41:23 - I have never seen Eph 5:26 used to defend Purgatory. I'm sure someone probably used it before, but it's not the go-to passage I would use. In fact, I'm not sure I would use it at all, since it only really applies to Purgatory in an analogous sort of way. I think you're tearing down a strawman here by using that passage as the representative text in defense of Purgatory.

53:36 - There is no belief entrenched in the heart of Catholics that Mary loves us more than Jesus. I'm sorry, there's just not. I've also never heard of the prayer that you recited. I'm sure you can find it somewhere on the internet, but it's not a part of the common prayers that Catholics pray every day (the Our Father, the Hail Mary, the Glory Be, the Prayer to St. Michael the Archangel, etc.). I could explain the meaning of the prayer, but this is not the place for that.

54:58 - We don't pray to images. Instead, we pray to the saint who is depicted in the image.

55:38 - We are also not taking something identical to worship and giving it a new name. Whether or not something is worship depends on the intention of the person performing the action more than it does on the action itself, and no Catholic intends to grant to the saints the adoration that is reserved to God alone. We know all the passages against idolatry. We do not worship anyone or anything other than God.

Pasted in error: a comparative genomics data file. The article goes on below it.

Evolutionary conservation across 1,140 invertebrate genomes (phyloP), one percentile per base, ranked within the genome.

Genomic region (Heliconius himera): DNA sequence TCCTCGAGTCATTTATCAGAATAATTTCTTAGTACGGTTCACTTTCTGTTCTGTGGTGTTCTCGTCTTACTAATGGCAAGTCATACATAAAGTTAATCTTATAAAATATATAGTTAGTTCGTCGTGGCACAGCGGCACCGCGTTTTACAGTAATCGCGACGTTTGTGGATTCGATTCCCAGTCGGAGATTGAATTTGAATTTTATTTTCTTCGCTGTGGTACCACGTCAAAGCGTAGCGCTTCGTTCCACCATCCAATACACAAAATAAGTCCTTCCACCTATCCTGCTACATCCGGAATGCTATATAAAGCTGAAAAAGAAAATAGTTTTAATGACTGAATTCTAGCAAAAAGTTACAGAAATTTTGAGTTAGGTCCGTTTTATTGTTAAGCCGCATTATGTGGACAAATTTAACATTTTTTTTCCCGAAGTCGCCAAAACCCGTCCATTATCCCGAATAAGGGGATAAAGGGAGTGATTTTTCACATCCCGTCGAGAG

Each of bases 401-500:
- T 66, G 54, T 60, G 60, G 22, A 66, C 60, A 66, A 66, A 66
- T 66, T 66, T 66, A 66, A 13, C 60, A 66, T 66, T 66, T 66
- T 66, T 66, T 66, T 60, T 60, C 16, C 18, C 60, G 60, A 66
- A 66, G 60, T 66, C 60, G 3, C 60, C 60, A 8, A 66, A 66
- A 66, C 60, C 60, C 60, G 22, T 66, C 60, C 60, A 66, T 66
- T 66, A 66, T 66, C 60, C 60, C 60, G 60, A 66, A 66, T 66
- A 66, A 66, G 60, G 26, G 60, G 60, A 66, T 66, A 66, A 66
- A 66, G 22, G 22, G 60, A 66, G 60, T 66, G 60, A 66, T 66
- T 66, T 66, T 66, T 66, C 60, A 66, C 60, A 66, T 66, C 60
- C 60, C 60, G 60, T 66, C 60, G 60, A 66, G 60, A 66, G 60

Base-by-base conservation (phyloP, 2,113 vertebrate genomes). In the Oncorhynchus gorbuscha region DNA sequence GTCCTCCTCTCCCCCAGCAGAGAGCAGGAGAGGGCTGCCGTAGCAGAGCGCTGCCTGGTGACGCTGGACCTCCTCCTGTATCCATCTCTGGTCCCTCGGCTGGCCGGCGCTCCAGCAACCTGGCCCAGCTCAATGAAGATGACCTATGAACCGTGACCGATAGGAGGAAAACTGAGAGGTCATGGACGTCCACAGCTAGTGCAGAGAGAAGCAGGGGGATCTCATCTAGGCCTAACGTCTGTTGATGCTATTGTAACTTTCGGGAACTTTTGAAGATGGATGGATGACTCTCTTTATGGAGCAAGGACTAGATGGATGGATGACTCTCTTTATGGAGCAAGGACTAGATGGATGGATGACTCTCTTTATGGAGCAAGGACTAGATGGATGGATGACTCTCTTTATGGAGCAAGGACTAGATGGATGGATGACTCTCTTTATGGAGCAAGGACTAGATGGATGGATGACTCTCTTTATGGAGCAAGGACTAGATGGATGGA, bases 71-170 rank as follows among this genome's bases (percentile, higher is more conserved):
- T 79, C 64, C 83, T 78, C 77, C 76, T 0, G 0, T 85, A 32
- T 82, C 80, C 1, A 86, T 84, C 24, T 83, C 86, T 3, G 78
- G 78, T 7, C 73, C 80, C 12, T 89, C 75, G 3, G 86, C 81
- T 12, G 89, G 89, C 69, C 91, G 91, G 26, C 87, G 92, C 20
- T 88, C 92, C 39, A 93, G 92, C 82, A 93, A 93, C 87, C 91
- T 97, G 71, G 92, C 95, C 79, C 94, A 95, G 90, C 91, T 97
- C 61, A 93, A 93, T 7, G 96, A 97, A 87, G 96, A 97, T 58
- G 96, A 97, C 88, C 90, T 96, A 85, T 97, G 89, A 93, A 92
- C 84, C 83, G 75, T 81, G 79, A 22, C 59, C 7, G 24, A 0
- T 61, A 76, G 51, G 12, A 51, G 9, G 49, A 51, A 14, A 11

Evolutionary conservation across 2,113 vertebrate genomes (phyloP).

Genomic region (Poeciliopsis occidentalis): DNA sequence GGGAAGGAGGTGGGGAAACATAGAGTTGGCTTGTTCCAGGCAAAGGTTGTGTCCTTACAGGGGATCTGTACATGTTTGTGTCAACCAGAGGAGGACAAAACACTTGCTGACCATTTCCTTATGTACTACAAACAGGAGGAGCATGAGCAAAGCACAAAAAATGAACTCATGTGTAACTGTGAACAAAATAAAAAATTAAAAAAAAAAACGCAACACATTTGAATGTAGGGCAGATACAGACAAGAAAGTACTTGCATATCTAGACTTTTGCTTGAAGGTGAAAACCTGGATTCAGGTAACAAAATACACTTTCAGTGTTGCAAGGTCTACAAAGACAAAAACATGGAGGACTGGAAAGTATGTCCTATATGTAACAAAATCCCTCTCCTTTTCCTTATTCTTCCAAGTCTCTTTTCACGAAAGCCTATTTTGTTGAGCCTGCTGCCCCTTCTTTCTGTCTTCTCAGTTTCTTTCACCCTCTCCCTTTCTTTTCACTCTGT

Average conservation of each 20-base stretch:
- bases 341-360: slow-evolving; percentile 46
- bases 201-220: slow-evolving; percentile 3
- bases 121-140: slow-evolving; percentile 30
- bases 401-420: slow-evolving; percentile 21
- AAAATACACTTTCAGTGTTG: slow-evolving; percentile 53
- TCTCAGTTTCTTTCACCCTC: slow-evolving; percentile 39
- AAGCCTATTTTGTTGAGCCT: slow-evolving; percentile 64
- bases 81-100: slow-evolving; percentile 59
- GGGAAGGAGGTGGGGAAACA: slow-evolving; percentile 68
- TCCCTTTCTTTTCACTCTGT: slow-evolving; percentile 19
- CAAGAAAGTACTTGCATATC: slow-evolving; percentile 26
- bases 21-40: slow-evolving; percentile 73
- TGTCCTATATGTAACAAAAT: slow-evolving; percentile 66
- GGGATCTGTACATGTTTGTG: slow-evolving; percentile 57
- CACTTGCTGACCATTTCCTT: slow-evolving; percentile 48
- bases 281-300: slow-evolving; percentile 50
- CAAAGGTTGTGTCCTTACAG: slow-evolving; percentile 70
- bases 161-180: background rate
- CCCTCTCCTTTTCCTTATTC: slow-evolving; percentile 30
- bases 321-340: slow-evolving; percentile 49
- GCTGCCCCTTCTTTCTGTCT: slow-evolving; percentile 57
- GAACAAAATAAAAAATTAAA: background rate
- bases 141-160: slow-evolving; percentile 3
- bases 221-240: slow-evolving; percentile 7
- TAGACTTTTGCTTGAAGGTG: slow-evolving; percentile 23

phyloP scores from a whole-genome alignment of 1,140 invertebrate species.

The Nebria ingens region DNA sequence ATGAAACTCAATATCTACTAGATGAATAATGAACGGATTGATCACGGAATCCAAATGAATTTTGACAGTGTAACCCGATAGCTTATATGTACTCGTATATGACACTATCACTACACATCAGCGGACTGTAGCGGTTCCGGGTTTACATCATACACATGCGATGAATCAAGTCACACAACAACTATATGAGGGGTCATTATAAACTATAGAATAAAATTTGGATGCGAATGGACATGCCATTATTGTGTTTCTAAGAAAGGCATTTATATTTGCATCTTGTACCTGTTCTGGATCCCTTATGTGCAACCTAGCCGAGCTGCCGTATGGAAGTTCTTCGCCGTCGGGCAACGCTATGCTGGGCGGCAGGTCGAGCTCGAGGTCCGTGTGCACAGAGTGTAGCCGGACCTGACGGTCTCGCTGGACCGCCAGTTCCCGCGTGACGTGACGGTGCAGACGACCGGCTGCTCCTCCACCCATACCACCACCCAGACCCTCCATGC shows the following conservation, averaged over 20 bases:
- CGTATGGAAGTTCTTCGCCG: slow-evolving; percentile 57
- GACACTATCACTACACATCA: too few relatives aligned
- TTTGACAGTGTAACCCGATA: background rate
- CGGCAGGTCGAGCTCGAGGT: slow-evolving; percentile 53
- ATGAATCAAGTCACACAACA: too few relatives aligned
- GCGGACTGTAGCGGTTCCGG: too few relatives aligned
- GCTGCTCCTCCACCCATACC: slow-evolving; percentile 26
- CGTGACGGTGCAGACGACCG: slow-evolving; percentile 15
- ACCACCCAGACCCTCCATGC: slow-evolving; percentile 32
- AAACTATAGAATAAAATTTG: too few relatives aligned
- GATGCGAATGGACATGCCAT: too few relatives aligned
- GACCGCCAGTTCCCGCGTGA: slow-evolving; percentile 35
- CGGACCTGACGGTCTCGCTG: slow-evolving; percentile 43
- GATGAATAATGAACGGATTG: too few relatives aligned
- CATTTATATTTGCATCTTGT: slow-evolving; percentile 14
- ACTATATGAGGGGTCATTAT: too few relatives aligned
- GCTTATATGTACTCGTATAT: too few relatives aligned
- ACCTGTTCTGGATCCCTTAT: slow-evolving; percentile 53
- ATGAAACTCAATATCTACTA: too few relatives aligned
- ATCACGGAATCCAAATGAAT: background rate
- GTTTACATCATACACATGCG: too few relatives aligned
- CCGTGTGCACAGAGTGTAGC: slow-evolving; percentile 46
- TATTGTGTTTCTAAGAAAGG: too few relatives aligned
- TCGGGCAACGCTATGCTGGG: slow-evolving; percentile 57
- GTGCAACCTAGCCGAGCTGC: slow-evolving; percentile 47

59:02 - The Catholic rebuttal is not that the word "brother" means "cousin", or at least that's not all that we say the word means. We acknowledge, as every Greek dictionary will tell you, that the word for "brother" (adelphos) encompasses a host of relations: sibling, cousin, nephew, close friend, tribesman, someone of the same nation, someone you share a spiritual kinship with, etc.

1:00:58 - We don't emphasize Mary more than Jesus. In fact, central to each of the Marian dogmas is a truth about Jesus that we are simultaneously affirming. Mary can't help but point to Jesus, and our Marian doctrines can't help but affirm Him. Our Marian doctrines redound to the glory of Christ.

I think that's everything. Notice how I couldn't go more than 2 minutes or so without stumbling over something that was not presented accurately. It's shocking but I'm afraid that is the reality with many Protestant apologists. They simply do not know what they are attempting to refute. I don't think that Mike is intentionally trying to deceive anyone. I just think that there is still more that he could stand to learn about the Catholic faith.

Pax Christi,
phatcatholic

Saturday, February 06, 2016

For the Memorial of St. Paul Miki and Companions